Toggle to one side and the connections at the solder lugs are shorted, closed, “ON”. Toggle to the other and these two connections are now an open circuit, or “OFF”.
If you do not have access to a SPST switch, don’t worry; nearly all of the other types of switches (SPDT, DPDT, 3PDT) can be substituted, using only two terminals. Check out my tutorial on different types of switches here!
For testing voltages and connections, you will find having a multimeter around will help you immensely. In this tutorial, we will be using the Diode Test and measuring voltage.
You’re going to need one of these to make your connections permanent.
Diode Test (Connectivity Test)
Get your multimeter out and find out how to select the Diode/Connectivity test..
On this particular multimeter, I turned the dial to the 12 o’clock position and pushed the yellow SELECT button.
Once you select the Diode/Connectivity test, tap the probes together to test that they are working.
* Beep! *
You should hear a beep or see a message that says “Short” or “Closed” or whatever it is on your multimeter.
Test the DC Jack
On our DC Jack, two of the solder terminals (SLEEVE and CONNECT) are connected together. Test these two terminals to confirm the internal connection.
* Beep * – they’re connected!
This is a good technique to master, especially if you are going to be salvaging parts from other electronics components or you can not find an adequate datasheet for your switch/jack/relay/other physical component.
To test the DC Jack’s internal switching, I inserted a plug into the DC Jack.
I am using a tip adapter so as to avoid using an AC Adapter.
Do not do the Diode Test with a circuit receiving power! It may break your multimeter!
Testing the previously tested solder terminals will now display this connection as “Open” or not connected.
That’s exactly what we will need for our Center Negative Dual Power Supply Circuit.
If you are ever unsure about a jack’s connections, do the Diode/Connectivity test; it’ll save you some grief when you can’t figure out why your circuit isn’t getting power!
Build the Center Negative Power Supply
Our first task for this project is to attach the 9V Battery Clip to the DC Jack. Two leads (red and black) are also attached at this time; these will be the positive voltage and GND points we can later use to expand our circuit.
I hastily soldered up the connections as specified on the schematic. Just do a solid soldering job and you can use a glue gun or epoxy to stress-relieve the solder terminals on the DC Jack (they can be brittle).
The two black wires (BLACK from the 9V Battery Clip and a long black wire) connect to the largest solder terminal on the DC Jack, the PIN (also known as TIP) terminal. The 9V Battery Clip’s RED wire connects to CONNECT (also known as SHUNT) terminal. The remaining red wire connects to the SLEEVE terminal, the central point for where your circuit will receive power.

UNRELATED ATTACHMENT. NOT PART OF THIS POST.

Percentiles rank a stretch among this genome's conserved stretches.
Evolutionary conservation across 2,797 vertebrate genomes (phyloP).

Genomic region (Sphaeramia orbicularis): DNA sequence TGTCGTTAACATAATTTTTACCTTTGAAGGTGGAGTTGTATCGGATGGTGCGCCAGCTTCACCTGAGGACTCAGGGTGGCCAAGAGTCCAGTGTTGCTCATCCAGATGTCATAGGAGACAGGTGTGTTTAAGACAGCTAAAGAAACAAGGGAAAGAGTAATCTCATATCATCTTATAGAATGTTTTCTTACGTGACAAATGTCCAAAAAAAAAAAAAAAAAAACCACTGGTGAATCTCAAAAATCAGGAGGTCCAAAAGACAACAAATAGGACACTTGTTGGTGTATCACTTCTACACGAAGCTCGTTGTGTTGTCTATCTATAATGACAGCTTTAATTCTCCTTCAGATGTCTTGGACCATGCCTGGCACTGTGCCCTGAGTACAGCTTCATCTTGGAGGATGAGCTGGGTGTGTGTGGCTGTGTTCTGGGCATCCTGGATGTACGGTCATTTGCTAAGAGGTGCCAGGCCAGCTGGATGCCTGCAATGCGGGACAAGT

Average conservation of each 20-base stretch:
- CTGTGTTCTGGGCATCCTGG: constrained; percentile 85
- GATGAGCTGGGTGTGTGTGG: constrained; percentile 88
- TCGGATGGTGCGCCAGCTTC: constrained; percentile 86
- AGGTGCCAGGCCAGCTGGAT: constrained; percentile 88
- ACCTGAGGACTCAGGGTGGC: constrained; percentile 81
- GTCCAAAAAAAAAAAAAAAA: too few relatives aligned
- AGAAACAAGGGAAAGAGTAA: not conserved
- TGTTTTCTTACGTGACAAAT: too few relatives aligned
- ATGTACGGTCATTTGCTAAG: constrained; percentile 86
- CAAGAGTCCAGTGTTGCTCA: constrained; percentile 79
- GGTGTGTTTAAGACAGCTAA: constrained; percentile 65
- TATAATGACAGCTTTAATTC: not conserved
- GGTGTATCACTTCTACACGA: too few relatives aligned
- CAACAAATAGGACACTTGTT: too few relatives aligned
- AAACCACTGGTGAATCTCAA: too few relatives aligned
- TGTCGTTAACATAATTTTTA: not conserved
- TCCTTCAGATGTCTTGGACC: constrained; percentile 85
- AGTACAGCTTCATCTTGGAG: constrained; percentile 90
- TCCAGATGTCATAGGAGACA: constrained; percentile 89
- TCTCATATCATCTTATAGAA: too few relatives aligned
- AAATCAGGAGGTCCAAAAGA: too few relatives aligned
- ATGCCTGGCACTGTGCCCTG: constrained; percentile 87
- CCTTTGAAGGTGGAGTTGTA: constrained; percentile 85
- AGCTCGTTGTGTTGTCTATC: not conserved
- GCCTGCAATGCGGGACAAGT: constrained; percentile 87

Add An On/Off Switch
Once you’ve got the DC Jack and 9V Battery Clip together, you’ll want to add an On/Off Switch to your Center Negative Power Supply.
Just cut the red lead wire and attach the two wires to the SPST switch’s solder terminals. It does not matter which one goes to which terminal – you can always rotate the switch to toggle in any direction you want.
NOTE: The pictures are from a build I did in less than an hour. You may want to take some time to plan out your build’s specs before determining how much wire you will use (I used a small amount). Wire can always be cut, so go longer than you think you will need.
Test The Switch
You can test your switch with the multimeter. Simply attach both leads to the multimeter while it is set to read voltages. Plug in a battery, test, plug in a DC jack, test. You should have gotten consistent voltage readings when these power supply sources are tested independent of the circuit.
For me, I find a visual cue the best way to know if my circuit is receiving power. To expand upon the simple Center Negative Power Supply circuit, I added an LED to light up when the circuit is switched on.
You don’t need to use a protoboard like I did; wires work great when you’re building a console-style device. I am going to add in some more functionality into my circuit with the next modification: supplying my circuit with a steady supply voltage.
Adding Voltage Regulators
AC Adapters do not always put out the voltage the manufacturer labels says. Class 2 Transformer types, the big and bulky wall warts, are often sources of noise leaking into our output signals. 9V batteries don’t always put out 9V! What’s a circuit designer to do?
Voltage regulation, that’s what you need!
Using voltage regulators, you can cut down on power supply fluctuations and instead opt for a solid output voltage. Voltage regulators require an input of about 3V above their output voltage, so a 5V regulator needs at least 8V. In the schematic below, you can see that the LM78L05ACZ is the voltage regulator surrounded by two filter capacitors. These are simple power supply reservoirs that fill in the gaps when power supply’s are shaky or a circuit demands a lot of current. An additional capacitor of about 0.01-0.1uF is often put next to the 10uF capacitor. These capacitors should be positioned in close proximity to power supply.
The final complete Center Negative Power Supply schematic is shown below. It incorporates all of the modifications discussed in the tutorial and is a great starting point for your next circuit’s power supply.
The Finished Product
At this point, you’re done with the circuit! Case it up any way that is convenient and save a lot of time on your next electronics project with your very own center negative, regulated 5V power supply with LED indicator!